Now the serpent was more subtle than any beast of the field which Jehovah God had made. And he said unto the woman, Yea, hath God said, Ye shall not eat of any tree of the garden? And the woman said unto the serpent, Of the fruit of the trees of the garden we may eat: but of the fruit of the tree which is in the midst of the garden, God hath said, Ye shall not eat of it, neither shall ye touch it, lest ye die. And the serpent said unto the woman, Ye shall not surely die: for God doth know that in the day ye eat thereof, then your eyes shall be opened, and ye shall be as God, knowing good and evil. And when the woman saw that the tree was good for food, and that it was a delight to the eyes, and that the tree was to be desired to make one wise, she took of the fruit thereof, and did eat; and she gave also unto her husband with her, and he did eat. And the eyes of them both were opened, and they knew that they were naked; and they sewed fig-leaves together, and made themselves aprons.

Genesis 3:1–7 — 1890 Darby Bible (DARBY)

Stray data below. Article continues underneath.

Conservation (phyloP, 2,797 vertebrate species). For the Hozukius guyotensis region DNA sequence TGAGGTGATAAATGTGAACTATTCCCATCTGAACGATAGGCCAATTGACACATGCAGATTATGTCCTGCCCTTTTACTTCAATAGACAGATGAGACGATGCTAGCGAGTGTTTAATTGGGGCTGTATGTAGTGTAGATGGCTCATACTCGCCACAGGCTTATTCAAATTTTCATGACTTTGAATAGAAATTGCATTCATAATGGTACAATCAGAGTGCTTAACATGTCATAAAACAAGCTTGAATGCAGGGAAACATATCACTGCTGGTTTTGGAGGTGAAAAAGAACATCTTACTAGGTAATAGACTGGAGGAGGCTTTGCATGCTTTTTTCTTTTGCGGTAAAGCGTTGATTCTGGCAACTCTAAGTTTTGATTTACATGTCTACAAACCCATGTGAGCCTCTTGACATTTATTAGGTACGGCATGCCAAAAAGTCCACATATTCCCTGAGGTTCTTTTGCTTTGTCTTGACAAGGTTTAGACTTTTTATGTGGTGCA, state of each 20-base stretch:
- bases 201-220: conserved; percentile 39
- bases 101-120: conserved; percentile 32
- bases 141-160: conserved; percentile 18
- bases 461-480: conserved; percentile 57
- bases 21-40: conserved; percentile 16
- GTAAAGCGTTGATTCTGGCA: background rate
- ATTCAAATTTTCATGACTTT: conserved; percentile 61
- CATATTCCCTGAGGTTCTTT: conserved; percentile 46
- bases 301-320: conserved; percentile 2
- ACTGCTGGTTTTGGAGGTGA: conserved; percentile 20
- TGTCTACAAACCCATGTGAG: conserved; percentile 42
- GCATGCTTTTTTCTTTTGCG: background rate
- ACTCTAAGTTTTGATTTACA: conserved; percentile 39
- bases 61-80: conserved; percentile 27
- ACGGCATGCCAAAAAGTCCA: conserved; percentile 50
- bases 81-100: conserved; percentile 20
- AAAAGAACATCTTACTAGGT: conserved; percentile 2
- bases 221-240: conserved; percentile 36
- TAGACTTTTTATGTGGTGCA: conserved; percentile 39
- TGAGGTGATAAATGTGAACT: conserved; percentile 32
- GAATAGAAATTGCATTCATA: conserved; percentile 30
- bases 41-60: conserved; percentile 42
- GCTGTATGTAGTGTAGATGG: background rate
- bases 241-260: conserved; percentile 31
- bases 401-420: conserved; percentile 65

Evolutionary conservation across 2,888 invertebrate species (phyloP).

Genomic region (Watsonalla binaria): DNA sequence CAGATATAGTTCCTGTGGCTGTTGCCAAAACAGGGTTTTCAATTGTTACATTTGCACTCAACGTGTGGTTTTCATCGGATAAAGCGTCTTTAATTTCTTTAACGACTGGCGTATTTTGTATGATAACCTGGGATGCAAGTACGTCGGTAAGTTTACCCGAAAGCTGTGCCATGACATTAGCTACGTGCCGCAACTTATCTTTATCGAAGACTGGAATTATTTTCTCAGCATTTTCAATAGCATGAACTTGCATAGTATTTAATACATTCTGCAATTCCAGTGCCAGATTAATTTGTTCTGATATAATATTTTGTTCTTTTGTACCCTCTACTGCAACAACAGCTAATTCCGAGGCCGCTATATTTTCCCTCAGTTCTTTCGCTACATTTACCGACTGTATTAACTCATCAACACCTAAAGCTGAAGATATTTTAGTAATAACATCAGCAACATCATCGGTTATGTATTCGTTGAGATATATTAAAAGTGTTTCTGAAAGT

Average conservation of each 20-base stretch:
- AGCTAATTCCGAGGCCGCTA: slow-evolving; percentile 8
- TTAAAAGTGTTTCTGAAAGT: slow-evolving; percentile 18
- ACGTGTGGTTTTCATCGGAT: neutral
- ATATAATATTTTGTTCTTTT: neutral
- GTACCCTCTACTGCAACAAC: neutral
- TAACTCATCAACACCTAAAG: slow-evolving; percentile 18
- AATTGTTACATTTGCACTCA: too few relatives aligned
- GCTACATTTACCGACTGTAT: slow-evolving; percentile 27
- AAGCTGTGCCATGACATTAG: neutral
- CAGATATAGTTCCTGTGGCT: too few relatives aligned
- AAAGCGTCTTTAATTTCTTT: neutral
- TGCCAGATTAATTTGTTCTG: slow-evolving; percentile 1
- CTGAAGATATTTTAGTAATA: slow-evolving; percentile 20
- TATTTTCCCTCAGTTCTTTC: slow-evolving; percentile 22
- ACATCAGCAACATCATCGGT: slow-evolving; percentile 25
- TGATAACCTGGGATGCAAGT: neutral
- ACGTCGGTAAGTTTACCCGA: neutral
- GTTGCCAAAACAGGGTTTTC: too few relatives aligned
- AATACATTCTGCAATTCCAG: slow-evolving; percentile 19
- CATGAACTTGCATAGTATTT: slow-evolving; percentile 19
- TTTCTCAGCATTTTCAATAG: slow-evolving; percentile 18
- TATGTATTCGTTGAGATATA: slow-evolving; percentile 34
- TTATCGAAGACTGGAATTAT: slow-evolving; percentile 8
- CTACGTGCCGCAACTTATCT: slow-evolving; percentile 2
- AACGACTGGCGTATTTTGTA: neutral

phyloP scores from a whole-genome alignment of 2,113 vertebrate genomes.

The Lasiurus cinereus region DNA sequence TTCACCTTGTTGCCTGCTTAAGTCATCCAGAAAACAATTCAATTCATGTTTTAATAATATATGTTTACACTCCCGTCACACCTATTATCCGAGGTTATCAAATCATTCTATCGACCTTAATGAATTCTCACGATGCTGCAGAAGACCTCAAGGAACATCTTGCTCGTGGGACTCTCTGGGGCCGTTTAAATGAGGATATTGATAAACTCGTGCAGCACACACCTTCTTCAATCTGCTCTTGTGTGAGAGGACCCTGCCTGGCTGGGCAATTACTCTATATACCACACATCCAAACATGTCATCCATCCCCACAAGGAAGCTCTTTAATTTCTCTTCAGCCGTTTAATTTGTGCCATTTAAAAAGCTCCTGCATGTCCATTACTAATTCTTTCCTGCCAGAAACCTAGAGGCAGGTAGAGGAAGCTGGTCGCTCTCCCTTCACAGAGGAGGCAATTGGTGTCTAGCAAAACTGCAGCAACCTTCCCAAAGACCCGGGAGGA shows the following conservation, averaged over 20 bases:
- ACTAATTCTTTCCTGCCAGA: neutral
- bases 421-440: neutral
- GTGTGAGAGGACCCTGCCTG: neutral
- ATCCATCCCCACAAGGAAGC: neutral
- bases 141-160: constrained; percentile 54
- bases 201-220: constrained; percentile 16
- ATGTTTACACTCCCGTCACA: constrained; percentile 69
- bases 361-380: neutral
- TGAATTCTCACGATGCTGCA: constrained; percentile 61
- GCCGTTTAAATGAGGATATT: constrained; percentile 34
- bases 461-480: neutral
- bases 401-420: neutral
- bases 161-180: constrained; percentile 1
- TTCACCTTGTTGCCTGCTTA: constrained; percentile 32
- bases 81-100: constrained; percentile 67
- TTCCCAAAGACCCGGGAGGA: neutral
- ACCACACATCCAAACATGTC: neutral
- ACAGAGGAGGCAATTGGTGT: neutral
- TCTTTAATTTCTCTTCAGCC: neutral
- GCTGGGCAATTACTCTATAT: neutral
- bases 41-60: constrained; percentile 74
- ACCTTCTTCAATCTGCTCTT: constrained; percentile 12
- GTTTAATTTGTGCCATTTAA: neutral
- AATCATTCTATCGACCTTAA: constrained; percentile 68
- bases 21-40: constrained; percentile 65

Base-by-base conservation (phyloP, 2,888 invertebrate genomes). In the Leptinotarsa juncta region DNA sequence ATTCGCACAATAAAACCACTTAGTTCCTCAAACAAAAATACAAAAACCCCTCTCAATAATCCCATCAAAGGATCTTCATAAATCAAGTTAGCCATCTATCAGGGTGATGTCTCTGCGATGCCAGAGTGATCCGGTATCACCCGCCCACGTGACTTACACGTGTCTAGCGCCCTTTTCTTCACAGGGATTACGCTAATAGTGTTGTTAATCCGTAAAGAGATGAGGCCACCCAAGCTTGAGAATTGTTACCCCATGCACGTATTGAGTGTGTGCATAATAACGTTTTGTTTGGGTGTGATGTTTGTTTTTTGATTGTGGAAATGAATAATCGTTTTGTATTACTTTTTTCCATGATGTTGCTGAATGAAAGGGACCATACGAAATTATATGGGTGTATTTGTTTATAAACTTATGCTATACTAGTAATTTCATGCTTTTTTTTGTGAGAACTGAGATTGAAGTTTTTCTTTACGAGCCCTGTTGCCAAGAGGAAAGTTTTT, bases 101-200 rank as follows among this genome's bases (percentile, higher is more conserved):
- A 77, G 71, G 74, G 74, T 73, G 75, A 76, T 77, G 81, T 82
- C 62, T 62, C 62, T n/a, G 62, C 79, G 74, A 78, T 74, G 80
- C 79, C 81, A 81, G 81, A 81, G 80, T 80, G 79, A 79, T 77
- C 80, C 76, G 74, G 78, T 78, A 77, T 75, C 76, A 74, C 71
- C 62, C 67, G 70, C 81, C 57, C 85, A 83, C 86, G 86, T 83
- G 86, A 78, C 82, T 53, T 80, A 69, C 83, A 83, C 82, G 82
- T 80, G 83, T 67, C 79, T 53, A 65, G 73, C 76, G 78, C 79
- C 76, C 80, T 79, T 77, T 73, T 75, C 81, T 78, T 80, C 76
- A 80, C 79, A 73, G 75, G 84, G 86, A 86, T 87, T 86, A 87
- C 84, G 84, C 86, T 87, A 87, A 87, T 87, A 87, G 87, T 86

And the serpent was more crafty than any animal of the field which Jehovah Elohim had made. And it said to the woman, Is it even so, that God has said, Ye shall not eat of every tree of the garden? And the woman said to the serpent, We may eat of the fruit of the trees of the garden; but of the fruit of the tree that is in the midst of the garden, God has said, Ye shall not eat of it, and ye shall not touch it, lest ye die. And the serpent said to the woman, Ye will not certainly die; but God knows that in the day ye eat of it, your eyes will be opened, and ye will be as God, knowing good and evil.

And the woman saw that the tree was good for food, and that it was a pleasure for the eyes, and the tree was to be desired to give intelligence; and she took of its fruit, and ate, and gave also to her husband with her, and he ate. And the eyes of them both were opened, and they knew that they were naked. And they sewed fig-leaves together, and made themselves aprons.

Genesis 3:1–7 — GOD’S WORD Translation (GW)